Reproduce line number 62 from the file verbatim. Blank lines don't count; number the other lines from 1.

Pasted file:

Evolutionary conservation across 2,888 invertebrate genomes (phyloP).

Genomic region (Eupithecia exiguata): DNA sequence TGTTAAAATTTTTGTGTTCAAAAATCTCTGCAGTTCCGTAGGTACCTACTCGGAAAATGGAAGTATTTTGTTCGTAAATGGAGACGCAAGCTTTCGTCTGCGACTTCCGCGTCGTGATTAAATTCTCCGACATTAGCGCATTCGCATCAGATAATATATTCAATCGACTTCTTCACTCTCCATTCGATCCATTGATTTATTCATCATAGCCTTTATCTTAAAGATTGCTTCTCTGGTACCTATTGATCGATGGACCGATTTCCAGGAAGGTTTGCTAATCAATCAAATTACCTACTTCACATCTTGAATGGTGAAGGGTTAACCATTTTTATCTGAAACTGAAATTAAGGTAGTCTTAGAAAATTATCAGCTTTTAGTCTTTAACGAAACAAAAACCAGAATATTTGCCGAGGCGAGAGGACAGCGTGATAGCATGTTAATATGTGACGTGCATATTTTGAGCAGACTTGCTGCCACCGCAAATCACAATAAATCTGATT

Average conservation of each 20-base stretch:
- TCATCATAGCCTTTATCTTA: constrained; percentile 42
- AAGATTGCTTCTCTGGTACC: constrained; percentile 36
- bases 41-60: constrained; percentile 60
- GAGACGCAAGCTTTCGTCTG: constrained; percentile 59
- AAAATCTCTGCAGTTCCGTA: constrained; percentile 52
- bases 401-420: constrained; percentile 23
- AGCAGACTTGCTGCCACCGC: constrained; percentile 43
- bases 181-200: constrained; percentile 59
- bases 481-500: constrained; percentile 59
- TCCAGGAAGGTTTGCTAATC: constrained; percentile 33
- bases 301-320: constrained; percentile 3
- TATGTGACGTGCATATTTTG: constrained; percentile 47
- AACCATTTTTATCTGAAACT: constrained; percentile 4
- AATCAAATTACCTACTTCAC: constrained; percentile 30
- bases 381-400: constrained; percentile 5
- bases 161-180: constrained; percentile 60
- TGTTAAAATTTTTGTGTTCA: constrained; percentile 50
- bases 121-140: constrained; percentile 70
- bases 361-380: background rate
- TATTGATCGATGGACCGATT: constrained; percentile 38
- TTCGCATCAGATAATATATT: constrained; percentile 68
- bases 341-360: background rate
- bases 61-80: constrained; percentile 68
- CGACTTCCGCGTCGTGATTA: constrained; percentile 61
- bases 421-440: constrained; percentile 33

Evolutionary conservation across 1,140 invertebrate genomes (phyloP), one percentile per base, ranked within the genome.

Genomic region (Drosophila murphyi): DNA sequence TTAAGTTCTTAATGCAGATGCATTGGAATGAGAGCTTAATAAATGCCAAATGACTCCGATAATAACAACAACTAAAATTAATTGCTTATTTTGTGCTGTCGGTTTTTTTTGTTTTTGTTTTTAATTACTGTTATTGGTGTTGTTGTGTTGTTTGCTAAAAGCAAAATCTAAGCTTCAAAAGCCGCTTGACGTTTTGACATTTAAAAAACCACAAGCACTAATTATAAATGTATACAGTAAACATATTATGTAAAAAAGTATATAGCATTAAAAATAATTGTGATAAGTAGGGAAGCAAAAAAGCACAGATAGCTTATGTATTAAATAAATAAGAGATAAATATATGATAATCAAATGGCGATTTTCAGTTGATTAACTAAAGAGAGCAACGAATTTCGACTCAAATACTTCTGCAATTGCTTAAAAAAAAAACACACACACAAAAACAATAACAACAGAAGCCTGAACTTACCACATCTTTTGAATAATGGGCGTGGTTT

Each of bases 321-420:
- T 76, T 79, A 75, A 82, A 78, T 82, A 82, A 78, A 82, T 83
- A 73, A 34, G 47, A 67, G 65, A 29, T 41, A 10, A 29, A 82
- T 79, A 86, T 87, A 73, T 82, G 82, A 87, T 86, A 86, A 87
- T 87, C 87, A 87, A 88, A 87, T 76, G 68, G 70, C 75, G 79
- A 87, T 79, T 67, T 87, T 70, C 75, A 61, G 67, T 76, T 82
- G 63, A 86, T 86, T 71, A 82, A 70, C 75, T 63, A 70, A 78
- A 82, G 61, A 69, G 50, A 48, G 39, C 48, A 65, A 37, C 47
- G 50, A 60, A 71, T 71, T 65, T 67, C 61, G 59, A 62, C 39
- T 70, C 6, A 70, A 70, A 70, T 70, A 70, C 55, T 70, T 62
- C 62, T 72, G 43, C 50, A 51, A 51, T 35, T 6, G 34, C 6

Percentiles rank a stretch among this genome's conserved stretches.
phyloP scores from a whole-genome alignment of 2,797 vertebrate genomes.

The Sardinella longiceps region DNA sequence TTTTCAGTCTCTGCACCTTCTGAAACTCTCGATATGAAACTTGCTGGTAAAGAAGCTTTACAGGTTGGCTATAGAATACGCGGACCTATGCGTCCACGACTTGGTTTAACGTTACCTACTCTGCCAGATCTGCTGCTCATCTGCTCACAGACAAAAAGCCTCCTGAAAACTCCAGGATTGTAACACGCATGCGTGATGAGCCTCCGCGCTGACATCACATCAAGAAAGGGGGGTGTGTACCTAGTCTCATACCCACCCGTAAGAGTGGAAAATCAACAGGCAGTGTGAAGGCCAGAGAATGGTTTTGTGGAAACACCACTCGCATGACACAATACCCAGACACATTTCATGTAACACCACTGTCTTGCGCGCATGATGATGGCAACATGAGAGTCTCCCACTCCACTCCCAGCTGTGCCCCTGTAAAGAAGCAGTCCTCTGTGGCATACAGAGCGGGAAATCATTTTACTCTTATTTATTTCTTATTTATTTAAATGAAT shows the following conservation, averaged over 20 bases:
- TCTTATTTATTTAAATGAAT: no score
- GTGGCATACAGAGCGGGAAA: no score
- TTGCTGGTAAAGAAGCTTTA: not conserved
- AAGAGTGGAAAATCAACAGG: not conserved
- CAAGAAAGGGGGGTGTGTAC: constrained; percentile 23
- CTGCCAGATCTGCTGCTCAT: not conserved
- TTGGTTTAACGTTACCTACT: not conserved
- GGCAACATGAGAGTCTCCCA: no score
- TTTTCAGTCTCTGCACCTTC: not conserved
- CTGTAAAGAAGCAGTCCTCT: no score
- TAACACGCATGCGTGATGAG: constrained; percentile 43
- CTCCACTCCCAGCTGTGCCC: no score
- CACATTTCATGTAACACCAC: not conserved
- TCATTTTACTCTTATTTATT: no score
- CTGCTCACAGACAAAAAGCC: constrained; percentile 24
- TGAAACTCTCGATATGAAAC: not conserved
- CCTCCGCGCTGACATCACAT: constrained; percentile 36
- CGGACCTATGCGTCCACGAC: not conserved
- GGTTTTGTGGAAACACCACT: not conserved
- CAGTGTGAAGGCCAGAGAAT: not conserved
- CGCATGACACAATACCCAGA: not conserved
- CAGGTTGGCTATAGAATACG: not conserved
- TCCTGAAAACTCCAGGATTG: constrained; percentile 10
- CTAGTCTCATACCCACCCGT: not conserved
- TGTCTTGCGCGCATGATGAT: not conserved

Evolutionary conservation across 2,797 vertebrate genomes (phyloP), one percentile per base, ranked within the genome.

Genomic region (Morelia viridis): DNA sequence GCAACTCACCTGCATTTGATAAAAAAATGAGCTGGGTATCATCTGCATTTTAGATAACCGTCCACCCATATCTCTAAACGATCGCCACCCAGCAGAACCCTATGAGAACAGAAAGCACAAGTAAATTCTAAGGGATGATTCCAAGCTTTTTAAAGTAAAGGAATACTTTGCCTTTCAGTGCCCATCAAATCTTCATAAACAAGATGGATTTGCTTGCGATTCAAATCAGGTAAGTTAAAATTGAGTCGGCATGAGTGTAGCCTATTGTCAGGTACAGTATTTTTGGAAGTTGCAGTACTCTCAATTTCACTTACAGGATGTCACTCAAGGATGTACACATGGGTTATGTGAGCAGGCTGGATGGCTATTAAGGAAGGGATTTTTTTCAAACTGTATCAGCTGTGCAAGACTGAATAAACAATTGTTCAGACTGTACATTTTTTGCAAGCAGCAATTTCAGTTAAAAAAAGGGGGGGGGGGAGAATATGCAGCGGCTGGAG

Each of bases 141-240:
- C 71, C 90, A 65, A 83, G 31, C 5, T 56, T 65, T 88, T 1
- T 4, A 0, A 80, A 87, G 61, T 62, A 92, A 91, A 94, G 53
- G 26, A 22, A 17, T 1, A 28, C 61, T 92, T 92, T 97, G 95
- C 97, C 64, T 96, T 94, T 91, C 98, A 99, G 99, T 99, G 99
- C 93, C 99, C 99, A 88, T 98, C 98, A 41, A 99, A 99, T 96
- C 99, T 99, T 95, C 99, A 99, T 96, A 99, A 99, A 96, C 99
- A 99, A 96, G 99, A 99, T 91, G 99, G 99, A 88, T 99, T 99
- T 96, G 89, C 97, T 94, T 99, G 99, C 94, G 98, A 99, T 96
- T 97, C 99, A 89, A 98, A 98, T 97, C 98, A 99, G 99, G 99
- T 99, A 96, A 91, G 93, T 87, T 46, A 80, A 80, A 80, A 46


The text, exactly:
- CGGACCTATGCGTCCACGAC: not conserved